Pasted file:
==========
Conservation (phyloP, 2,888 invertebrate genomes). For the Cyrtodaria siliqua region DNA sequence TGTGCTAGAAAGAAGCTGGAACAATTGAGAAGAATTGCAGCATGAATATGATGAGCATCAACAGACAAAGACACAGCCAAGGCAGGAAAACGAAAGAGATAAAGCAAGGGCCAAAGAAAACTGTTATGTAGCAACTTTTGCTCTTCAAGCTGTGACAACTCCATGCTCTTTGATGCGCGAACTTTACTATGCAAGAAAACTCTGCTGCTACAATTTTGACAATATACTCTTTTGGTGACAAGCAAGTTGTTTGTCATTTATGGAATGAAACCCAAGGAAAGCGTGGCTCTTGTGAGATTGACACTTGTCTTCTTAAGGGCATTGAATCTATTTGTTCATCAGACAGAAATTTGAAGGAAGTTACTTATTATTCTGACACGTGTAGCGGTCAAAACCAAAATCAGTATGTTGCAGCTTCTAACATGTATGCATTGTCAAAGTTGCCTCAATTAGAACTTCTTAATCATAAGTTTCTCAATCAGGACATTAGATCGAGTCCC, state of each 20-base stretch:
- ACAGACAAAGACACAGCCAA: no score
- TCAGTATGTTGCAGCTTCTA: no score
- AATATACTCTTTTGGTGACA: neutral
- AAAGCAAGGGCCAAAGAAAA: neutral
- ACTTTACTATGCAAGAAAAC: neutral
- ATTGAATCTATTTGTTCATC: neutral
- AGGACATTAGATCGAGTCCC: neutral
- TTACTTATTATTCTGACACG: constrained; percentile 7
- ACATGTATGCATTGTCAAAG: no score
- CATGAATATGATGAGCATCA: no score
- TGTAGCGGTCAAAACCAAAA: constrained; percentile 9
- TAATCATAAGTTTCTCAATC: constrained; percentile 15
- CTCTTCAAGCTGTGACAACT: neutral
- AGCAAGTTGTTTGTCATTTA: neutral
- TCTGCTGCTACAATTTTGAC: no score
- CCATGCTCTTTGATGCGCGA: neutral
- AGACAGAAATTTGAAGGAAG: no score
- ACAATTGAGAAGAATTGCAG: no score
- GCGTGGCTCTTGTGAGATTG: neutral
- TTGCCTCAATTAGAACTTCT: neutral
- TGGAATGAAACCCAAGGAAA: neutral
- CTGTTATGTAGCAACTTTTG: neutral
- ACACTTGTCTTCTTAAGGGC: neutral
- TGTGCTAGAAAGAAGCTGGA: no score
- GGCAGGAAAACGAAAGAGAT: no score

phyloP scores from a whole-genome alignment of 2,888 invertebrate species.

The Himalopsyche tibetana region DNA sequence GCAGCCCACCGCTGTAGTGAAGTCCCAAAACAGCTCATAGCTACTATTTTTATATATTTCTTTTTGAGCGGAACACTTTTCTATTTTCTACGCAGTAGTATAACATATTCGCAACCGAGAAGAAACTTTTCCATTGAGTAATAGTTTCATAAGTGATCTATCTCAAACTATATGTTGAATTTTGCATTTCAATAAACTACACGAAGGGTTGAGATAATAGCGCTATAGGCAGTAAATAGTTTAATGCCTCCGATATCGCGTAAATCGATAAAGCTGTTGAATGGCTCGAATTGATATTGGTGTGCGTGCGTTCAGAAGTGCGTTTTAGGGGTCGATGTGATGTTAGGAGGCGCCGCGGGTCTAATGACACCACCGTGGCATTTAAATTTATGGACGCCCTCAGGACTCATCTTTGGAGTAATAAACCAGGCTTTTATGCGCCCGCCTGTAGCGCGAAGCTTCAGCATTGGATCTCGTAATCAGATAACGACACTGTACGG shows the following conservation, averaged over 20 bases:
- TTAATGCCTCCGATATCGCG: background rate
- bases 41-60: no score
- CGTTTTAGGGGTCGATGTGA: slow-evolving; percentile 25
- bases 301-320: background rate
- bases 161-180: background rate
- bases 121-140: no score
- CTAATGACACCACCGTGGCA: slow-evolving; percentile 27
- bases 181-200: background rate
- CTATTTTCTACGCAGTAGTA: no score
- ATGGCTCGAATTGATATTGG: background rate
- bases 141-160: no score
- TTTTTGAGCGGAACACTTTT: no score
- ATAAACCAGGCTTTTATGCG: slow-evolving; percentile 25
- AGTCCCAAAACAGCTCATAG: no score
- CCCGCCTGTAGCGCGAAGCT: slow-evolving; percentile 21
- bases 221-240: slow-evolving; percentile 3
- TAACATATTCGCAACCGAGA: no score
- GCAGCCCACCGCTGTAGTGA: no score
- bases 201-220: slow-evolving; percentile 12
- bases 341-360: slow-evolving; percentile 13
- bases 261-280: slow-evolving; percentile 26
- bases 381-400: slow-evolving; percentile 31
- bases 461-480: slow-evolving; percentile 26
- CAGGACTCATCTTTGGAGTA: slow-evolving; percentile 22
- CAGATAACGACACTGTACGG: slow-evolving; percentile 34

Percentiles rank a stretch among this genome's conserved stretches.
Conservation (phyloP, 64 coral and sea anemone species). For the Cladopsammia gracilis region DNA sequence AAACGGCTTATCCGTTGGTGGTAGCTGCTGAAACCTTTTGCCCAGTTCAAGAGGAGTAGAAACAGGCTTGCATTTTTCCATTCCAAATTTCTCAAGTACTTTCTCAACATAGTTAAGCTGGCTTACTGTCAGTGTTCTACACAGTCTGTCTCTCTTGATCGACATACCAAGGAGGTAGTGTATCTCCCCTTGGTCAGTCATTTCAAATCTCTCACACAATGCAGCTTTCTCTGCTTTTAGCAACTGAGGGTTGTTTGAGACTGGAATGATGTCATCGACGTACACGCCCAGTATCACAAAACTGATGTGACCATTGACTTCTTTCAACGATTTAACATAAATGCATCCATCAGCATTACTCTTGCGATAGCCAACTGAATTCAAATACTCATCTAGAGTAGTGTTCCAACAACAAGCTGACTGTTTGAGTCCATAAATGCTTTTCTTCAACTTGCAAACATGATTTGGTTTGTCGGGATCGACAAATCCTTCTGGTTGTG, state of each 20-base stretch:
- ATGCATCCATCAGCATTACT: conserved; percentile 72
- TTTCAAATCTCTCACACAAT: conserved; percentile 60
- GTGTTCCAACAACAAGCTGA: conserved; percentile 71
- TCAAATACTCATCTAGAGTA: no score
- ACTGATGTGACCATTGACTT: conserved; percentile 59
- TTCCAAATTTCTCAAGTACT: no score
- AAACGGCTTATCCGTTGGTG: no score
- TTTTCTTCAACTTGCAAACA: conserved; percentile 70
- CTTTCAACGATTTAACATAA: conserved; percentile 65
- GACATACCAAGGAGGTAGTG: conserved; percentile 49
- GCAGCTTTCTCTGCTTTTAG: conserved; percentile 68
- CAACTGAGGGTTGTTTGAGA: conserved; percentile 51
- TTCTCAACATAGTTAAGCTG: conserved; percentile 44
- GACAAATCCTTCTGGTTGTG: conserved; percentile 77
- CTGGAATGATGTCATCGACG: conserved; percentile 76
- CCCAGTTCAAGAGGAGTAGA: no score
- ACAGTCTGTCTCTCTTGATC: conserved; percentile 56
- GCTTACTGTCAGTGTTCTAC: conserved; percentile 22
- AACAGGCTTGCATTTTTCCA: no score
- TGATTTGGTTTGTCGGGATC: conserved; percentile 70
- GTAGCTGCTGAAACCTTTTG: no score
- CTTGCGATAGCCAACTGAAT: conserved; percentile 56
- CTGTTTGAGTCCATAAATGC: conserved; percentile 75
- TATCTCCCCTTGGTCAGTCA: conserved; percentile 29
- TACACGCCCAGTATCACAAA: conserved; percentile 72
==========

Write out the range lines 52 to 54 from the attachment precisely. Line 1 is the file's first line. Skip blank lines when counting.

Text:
- CAGGACTCATCTTTGGAGTA: slow-evolving; percentile 22
- CAGATAACGACACTGTACGG: slow-evolving; percentile 34

Percentiles rank a stretch among this genome's conserved stretches.